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The Father’s Greater Purpose

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A loving father never wants to see his child in pain. When a child hurts, a good father hurts along with him or her. Nevertheless, sometimes a father permits his child’s momentary discomfort to achieve a greater purpose. Good discipline may mean that a child experiences some hurt in the short term, but that brief distress yields a far more significant reward over the long haul.

Our home has a standard “one, two, three strikes” system of disciplining our children. The first two strikes act as “warnings” and the third results in a “consequence.” Often the warnings are sufficient to deter a third strike. However, we’ve given out our share of consequences—the usual is the loss of electronic devices the following day. Recently, I gave one of our daughters a warning, only to learn that my wife had already given her two earlier that day. When discovering that my warning meant a consequence, my initial idea was to take it back to assuage her pain. Still, I upheld our family disciplinary standard, resolving that a bit of discomfort in the short term would be best over the long term. The immediate evidence that it worked was that she spent the next day—when she ordinarily would be watching sitcoms—drawing a magnificent picture that now hangs on the wall in my office.

We read of our loving heavenly Father’s discipline in Acts 2. On the day of Pentecost, the Apostle Peter described God’s plan to reveal the identity of His Son as the Messiah, all the while knowing it would cost the Son His life. The Father allowed Jesus to become the object of hostility, be betrayed, and pay the ultimate consequence on the cross. As Peter exclaimed:

“People of Israel, listen! God publicly endorsed Jesus the Nazarene by doing powerful miracles, wonders, and signs through him, as you well know. But God knew what would happen, and his prearranged plan was carried out when Jesus was betrayed. With the help of lawless Gentiles, you nailed him to a cross and killed him. But God released him from the horrors of death and raised him back to life, for death could not keep him in its grip.” (Acts 2:22-24 NLT)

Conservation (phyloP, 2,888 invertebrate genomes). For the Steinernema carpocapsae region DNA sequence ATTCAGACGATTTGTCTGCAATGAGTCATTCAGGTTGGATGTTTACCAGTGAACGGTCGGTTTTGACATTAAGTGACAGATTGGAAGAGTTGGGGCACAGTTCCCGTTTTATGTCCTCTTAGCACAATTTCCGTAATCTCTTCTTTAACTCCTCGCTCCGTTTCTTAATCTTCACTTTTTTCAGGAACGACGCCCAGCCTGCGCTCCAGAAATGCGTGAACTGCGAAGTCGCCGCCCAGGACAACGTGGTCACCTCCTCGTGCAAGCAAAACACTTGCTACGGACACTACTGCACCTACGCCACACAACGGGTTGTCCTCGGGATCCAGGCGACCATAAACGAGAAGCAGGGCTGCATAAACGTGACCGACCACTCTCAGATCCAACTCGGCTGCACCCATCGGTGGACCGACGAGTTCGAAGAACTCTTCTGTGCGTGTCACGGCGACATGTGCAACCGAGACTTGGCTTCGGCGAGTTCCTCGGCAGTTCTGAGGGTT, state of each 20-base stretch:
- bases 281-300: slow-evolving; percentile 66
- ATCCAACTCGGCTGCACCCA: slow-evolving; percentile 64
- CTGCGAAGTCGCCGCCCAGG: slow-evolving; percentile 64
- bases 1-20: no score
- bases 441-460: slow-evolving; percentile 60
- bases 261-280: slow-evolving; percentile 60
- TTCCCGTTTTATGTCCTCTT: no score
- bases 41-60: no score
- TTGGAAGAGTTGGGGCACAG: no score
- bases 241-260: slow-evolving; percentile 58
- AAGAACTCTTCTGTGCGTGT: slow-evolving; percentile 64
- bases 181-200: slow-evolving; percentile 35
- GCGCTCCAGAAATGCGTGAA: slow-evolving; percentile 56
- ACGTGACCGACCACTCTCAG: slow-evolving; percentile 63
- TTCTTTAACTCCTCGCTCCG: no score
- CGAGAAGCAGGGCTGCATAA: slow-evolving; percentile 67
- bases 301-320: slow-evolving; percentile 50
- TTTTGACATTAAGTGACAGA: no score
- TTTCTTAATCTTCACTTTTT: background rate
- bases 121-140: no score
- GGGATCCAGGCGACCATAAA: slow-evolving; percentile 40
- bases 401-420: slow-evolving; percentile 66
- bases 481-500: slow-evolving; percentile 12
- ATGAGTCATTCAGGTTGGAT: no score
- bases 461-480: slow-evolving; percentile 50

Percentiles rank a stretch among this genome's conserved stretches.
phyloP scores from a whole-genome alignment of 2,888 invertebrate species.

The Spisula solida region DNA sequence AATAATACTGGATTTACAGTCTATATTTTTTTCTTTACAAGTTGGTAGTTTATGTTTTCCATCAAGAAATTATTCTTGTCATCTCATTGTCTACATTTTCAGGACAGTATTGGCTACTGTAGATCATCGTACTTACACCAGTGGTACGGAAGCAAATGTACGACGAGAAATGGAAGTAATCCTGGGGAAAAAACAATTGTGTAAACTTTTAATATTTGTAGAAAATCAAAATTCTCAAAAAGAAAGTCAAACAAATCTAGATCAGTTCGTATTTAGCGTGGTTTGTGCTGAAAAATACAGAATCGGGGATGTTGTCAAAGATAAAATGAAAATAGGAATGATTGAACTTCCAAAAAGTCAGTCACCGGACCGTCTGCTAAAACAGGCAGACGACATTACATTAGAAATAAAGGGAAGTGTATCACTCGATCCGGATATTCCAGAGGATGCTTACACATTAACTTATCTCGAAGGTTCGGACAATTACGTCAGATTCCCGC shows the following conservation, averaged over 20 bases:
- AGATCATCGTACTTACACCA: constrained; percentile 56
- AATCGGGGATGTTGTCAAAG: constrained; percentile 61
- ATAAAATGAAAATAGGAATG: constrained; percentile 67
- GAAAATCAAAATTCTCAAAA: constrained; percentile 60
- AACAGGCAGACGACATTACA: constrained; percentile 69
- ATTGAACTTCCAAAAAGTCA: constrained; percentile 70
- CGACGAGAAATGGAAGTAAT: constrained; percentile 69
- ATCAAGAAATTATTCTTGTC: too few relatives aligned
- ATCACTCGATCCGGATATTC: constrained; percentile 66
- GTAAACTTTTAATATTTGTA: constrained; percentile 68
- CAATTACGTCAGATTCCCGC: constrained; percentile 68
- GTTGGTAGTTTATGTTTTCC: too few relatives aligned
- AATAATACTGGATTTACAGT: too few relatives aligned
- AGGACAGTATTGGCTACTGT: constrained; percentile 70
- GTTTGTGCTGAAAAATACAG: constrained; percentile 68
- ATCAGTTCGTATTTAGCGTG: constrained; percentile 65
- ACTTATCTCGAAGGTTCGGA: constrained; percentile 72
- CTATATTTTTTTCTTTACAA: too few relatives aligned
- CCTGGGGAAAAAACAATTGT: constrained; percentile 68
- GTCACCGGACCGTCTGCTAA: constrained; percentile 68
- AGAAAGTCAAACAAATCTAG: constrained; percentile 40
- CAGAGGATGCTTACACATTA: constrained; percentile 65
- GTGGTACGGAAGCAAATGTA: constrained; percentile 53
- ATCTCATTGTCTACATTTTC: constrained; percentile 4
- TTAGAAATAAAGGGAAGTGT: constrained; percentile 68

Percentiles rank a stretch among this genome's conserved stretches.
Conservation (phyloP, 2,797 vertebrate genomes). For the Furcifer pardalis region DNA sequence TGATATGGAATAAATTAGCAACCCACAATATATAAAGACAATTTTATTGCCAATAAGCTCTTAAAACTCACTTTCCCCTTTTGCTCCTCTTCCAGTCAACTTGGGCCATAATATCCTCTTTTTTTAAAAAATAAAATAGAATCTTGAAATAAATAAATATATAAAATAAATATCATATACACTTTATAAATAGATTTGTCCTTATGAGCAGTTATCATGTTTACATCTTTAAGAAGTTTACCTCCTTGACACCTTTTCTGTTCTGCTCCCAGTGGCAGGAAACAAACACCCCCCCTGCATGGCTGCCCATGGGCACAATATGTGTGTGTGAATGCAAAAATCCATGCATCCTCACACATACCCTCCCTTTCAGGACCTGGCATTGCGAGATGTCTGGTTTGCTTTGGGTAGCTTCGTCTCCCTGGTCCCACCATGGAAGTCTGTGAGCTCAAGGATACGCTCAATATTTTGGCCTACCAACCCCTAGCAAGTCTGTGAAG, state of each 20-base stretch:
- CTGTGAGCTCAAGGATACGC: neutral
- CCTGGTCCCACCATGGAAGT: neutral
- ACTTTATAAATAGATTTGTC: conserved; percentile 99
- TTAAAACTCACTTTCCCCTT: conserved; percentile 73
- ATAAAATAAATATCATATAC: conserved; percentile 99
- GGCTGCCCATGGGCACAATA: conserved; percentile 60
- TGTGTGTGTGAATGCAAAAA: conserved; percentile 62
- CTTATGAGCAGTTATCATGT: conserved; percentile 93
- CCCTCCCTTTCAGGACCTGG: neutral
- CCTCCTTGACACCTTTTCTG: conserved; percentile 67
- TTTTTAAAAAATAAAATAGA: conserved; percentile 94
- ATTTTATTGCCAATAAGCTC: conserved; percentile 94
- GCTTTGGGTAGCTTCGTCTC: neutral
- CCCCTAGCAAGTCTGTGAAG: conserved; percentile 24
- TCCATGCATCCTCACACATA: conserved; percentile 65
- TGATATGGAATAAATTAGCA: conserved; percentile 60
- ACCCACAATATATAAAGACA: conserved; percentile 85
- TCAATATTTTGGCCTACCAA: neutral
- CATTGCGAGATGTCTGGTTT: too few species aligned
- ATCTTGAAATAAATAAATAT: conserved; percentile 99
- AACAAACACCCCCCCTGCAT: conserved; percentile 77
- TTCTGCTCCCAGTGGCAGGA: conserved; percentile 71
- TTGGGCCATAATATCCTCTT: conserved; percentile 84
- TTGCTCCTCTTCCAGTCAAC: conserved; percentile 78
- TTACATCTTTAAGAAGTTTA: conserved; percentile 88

In Jesus’ case, He did nothing to merit “consequences.” He lived a perfect life and knew no sin (2 Corinthians 5:21). This passage illustrates how the heavenly Father sometimes sovereignly permits momentary pain to accomplish a much greater purpose. Indeed, Jesus’ suffering on the cross represented the consequence that sinful humanity was supposed to endure. He stood in for the rest of us as a glorious substitute for our collective sin against an all-holy God (demanding a consequence much more dramatic than losing electronics for a day!)

Let us take heart in knowing that the present hardship we face may be an instance of godly discipline, as the loving Father above accomplishes a work far more immense within us: For our present troubles are small and won’t last very long. Yet they produce for us a glory that vastly outweighs them and will last forever (2 Corinthians 4:17)! God’s master plan will use that trial for something greater still.

Heavenly Father, accomplish Your purpose in my life today. Remind me that the pain or heartache I presently undergo serves some more excellent end, perhaps one I never considered. Thank You for Jesus’ example, His precious sacrifice, and every day shaping me more and more into His perfect image.


Scripture is quoted from the Holy Bible, New Living Translation, copyright © 1996, 2004, 2015 by Tyndale House Foundation. Used by permission of Tyndale House Publishers, Inc., Carol Stream, Illinois 60188. All rights reserved. 

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About The Author

Dr. Paul Palma
Dr. Paul J.

Dr. Paul J. Palma is a Regent University professor and the author of three books, including Embracing Our Roots: Rediscovering the Value of Faith, Family, and Tradition. He’s also a worship leader, husband, and father of three who enjoys spending time with his family on walks, trips to the beach, and reading.

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